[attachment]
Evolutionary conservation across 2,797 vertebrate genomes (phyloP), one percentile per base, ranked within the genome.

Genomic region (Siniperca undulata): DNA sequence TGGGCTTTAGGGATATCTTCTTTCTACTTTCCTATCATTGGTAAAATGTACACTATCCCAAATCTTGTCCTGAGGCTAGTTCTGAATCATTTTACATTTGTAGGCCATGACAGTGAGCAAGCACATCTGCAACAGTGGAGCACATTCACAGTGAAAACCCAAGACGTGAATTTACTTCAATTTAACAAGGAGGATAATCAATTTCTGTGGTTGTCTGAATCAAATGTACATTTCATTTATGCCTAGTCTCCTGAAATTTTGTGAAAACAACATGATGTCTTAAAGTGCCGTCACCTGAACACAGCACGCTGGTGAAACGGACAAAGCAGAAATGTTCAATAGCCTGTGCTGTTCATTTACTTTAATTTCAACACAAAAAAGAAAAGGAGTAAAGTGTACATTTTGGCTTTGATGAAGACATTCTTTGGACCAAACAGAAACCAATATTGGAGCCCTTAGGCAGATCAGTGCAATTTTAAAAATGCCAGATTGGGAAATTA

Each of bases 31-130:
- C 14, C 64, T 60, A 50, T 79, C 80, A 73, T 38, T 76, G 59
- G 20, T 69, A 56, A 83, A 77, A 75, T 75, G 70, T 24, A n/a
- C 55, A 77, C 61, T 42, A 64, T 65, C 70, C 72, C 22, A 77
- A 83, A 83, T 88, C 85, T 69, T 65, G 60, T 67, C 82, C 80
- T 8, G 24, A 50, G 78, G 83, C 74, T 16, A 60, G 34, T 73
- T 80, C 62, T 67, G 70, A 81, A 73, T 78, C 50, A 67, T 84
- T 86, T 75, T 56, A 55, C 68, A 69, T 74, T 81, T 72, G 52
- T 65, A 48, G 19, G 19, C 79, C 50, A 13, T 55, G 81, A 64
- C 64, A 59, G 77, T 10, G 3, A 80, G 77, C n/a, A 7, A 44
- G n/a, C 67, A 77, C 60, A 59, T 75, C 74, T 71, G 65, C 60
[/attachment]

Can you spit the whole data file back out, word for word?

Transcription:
Evolutionary conservation across 2,797 vertebrate genomes (phyloP), one percentile per base, ranked within the genome.

Genomic region (Siniperca undulata): DNA sequence TGGGCTTTAGGGATATCTTCTTTCTACTTTCCTATCATTGGTAAAATGTACACTATCCCAAATCTTGTCCTGAGGCTAGTTCTGAATCATTTTACATTTGTAGGCCATGACAGTGAGCAAGCACATCTGCAACAGTGGAGCACATTCACAGTGAAAACCCAAGACGTGAATTTACTTCAATTTAACAAGGAGGATAATCAATTTCTGTGGTTGTCTGAATCAAATGTACATTTCATTTATGCCTAGTCTCCTGAAATTTTGTGAAAACAACATGATGTCTTAAAGTGCCGTCACCTGAACACAGCACGCTGGTGAAACGGACAAAGCAGAAATGTTCAATAGCCTGTGCTGTTCATTTACTTTAATTTCAACACAAAAAAGAAAAGGAGTAAAGTGTACATTTTGGCTTTGATGAAGACATTCTTTGGACCAAACAGAAACCAATATTGGAGCCCTTAGGCAGATCAGTGCAATTTTAAAAATGCCAGATTGGGAAATTA

Each of bases 31-130:
- C 14, C 64, T 60, A 50, T 79, C 80, A 73, T 38, T 76, G 59
- G 20, T 69, A 56, A 83, A 77, A 75, T 75, G 70, T 24, A n/a
- C 55, A 77, C 61, T 42, A 64, T 65, C 70, C 72, C 22, A 77
- A 83, A 83, T 88, C 85, T 69, T 65, G 60, T 67, C 82, C 80
- T 8, G 24, A 50, G 78, G 83, C 74, T 16, A 60, G 34, T 73
- T 80, C 62, T 67, G 70, A 81, A 73, T 78, C 50, A 67, T 84
- T 86, T 75, T 56, A 55, C 68, A 69, T 74, T 81, T 72, G 52
- T 65, A 48, G 19, G 19, C 79, C 50, A 13, T 55, G 81, A 64
- C 64, A 59, G 77, T 10, G 3, A 80, G 77, C n/a, A 7, A 44
- G n/a, C 67, A 77, C 60, A 59, T 75, C 74, T 71, G 65, C 60